• 9 September – Sergeant Dennis O'Brien, a serving Irish Special Branch officer and himself a former IRA member, was shot dead by 3 IRA volunteers outside his home in Ballyboden, Rathfarnham, County Dublin. This action was directly against IRA Army Council orders which forbade any operations of a military nature in Éire. Notice of a five thousand pound reward was issued for information leading to the apprehension of O'Brien's killers along with a list of men wanted in connection with the incident. Michael Quill was later apprehended by the RUC and turned over to Irish Special Branch in connection with the incident. This led to his internment in January 1943.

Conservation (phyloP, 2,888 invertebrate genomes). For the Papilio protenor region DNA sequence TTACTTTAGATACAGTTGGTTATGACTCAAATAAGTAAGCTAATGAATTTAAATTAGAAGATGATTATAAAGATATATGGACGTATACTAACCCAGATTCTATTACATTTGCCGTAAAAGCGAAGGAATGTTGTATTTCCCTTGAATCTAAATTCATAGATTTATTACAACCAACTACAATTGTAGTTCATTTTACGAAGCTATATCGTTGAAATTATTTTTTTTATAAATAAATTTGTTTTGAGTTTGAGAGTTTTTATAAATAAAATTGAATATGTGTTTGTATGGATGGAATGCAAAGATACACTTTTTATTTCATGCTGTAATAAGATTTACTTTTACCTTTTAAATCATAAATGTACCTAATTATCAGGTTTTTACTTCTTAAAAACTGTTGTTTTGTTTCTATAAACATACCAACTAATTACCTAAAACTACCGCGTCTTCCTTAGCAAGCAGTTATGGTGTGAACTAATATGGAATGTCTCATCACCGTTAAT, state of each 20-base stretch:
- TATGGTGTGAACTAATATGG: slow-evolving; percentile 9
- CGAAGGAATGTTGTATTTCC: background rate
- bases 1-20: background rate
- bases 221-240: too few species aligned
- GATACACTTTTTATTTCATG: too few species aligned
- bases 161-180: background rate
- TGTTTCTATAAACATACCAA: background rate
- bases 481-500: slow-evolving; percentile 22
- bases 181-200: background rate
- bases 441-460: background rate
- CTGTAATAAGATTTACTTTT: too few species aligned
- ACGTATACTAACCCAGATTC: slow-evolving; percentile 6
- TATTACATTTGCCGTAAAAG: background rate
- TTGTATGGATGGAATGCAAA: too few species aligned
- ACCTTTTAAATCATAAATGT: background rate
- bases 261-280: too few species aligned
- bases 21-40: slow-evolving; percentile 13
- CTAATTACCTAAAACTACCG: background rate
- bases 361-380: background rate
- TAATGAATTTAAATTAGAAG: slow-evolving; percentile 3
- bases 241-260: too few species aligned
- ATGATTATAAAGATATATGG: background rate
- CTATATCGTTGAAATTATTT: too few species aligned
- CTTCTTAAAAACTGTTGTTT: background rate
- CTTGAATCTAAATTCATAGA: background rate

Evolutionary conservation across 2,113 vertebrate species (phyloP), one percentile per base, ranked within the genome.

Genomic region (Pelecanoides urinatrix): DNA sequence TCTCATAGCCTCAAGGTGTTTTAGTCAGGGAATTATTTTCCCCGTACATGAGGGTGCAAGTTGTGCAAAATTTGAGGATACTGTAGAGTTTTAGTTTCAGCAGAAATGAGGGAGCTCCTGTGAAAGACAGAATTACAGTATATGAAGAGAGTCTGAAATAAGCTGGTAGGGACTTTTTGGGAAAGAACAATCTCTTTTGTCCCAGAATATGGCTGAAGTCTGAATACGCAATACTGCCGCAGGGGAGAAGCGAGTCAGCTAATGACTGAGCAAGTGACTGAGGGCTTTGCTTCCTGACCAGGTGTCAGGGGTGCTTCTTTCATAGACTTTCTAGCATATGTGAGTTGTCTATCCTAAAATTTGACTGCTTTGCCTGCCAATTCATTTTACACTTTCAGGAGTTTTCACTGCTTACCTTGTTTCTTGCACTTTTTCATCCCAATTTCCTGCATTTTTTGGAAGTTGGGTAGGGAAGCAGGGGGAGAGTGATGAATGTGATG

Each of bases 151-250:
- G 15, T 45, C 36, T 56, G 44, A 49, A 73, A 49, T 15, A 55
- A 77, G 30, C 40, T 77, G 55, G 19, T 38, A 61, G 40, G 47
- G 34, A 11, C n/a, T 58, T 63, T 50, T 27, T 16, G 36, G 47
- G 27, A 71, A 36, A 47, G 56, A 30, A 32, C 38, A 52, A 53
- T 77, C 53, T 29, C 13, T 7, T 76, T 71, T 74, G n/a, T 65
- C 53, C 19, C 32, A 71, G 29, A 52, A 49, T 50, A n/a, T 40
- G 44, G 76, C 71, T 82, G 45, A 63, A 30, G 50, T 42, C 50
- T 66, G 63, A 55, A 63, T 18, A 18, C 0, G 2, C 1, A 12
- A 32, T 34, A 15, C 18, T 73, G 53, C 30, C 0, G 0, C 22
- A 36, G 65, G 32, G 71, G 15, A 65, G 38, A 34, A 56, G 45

Following the initial raid in September, the RUC and Irish Special Branch stepped up their efforts against the IRA. A series of arms finds and arrests were made.

  • 10 September – Belfast IRA lost two volunteers when they were surrounded in a house and captured.
  • 30 September – Patrick Dermody was killed by Irish Special Branch following a gun battle in County Cavan. A member of Garda Síochána (Irish Police) also died due to friendly fire from his colleagues.
  • 12 October – McAteer and his Director of Intelligence, O'Reilly, were arrested in Northern Ireland by the RUC Criminal Investigation Department (CID). McAteer was later sentenced to 15 years imprisonment for treason. His position of responsibility within the IRA as OC. Northern Command was immediately assumed by Kerins, who was later relieved by Harry White in late October.